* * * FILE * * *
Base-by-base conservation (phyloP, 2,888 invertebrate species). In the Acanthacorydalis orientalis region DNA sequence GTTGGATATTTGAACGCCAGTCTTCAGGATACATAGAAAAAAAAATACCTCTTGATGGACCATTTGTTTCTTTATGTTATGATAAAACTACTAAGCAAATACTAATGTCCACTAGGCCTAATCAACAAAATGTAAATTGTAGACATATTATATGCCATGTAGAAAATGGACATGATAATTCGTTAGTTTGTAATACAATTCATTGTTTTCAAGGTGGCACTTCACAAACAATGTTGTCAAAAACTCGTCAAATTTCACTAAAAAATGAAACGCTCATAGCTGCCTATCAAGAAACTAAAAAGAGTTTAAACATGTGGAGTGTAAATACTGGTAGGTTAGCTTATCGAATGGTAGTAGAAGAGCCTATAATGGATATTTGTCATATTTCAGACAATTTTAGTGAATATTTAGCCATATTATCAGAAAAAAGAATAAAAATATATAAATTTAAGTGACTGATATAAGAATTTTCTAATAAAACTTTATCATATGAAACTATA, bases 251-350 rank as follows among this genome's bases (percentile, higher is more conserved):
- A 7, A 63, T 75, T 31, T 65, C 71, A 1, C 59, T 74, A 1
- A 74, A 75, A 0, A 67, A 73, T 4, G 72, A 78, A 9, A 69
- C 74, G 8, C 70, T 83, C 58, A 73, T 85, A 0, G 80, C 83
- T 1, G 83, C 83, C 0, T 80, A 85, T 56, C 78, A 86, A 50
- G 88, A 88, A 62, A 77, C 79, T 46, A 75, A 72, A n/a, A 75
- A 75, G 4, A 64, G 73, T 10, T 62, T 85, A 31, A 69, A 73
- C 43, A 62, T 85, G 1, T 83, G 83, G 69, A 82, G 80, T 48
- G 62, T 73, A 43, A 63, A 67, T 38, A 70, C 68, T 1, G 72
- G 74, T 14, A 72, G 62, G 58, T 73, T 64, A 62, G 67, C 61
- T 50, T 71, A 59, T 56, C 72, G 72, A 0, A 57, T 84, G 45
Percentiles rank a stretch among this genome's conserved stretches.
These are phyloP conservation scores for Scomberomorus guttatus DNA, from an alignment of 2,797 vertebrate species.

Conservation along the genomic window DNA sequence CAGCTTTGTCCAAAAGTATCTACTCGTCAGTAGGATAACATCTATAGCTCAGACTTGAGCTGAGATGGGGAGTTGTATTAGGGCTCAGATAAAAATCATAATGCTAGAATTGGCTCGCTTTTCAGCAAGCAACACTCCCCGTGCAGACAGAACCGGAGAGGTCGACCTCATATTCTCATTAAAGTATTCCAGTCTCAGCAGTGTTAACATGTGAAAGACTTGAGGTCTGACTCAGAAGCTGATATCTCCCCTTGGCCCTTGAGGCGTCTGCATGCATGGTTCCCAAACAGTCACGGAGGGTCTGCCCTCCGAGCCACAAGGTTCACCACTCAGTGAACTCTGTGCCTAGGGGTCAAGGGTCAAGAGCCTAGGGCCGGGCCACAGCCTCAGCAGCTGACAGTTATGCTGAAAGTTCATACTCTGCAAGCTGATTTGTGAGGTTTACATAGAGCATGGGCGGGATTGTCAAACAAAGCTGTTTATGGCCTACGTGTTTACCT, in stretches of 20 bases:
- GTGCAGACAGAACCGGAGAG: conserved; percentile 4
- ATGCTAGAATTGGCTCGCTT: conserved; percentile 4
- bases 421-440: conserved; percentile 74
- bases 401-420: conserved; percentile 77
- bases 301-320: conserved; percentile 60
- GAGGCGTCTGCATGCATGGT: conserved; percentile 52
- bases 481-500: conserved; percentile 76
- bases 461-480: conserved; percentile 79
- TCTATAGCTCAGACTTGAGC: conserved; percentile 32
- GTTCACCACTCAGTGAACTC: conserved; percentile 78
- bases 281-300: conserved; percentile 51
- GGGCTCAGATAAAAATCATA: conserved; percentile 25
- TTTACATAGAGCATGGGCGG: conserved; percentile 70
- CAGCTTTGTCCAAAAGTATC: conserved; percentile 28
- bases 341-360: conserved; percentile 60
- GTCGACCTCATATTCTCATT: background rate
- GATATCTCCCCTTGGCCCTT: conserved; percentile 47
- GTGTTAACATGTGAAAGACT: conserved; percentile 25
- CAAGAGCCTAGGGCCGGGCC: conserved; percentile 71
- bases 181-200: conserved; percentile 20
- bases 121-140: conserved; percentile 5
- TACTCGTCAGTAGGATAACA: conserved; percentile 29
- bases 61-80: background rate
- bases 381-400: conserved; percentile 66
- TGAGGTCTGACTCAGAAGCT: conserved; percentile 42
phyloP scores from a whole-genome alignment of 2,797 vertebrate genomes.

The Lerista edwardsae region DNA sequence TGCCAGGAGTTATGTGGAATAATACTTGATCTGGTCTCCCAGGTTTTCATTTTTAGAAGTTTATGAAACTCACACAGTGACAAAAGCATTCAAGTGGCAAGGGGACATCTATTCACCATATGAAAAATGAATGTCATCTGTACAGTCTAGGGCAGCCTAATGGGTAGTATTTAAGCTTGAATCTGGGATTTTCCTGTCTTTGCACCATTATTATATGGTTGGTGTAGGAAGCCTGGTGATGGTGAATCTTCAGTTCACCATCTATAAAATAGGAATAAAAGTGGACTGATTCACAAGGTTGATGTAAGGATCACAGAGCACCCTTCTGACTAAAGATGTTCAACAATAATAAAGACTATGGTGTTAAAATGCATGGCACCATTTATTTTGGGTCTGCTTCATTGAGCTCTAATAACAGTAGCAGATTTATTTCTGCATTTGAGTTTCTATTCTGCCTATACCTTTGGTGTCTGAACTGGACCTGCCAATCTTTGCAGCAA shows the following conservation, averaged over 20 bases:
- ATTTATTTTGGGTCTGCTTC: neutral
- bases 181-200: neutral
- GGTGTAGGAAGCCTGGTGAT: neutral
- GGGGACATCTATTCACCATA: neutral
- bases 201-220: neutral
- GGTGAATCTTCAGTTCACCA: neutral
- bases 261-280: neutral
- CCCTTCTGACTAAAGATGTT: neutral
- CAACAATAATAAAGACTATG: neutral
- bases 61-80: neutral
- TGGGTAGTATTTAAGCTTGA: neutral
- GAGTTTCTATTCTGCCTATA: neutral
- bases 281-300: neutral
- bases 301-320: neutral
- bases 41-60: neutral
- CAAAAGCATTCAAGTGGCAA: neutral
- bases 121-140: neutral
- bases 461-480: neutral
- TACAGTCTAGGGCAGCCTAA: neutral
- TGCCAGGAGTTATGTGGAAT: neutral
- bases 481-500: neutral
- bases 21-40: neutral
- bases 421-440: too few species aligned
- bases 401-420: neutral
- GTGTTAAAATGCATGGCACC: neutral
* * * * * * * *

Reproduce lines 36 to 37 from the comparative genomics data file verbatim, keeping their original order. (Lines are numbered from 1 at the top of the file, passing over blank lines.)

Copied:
- TACTCGTCAGTAGGATAACA: conserved; percentile 29
- bases 61-80: background rate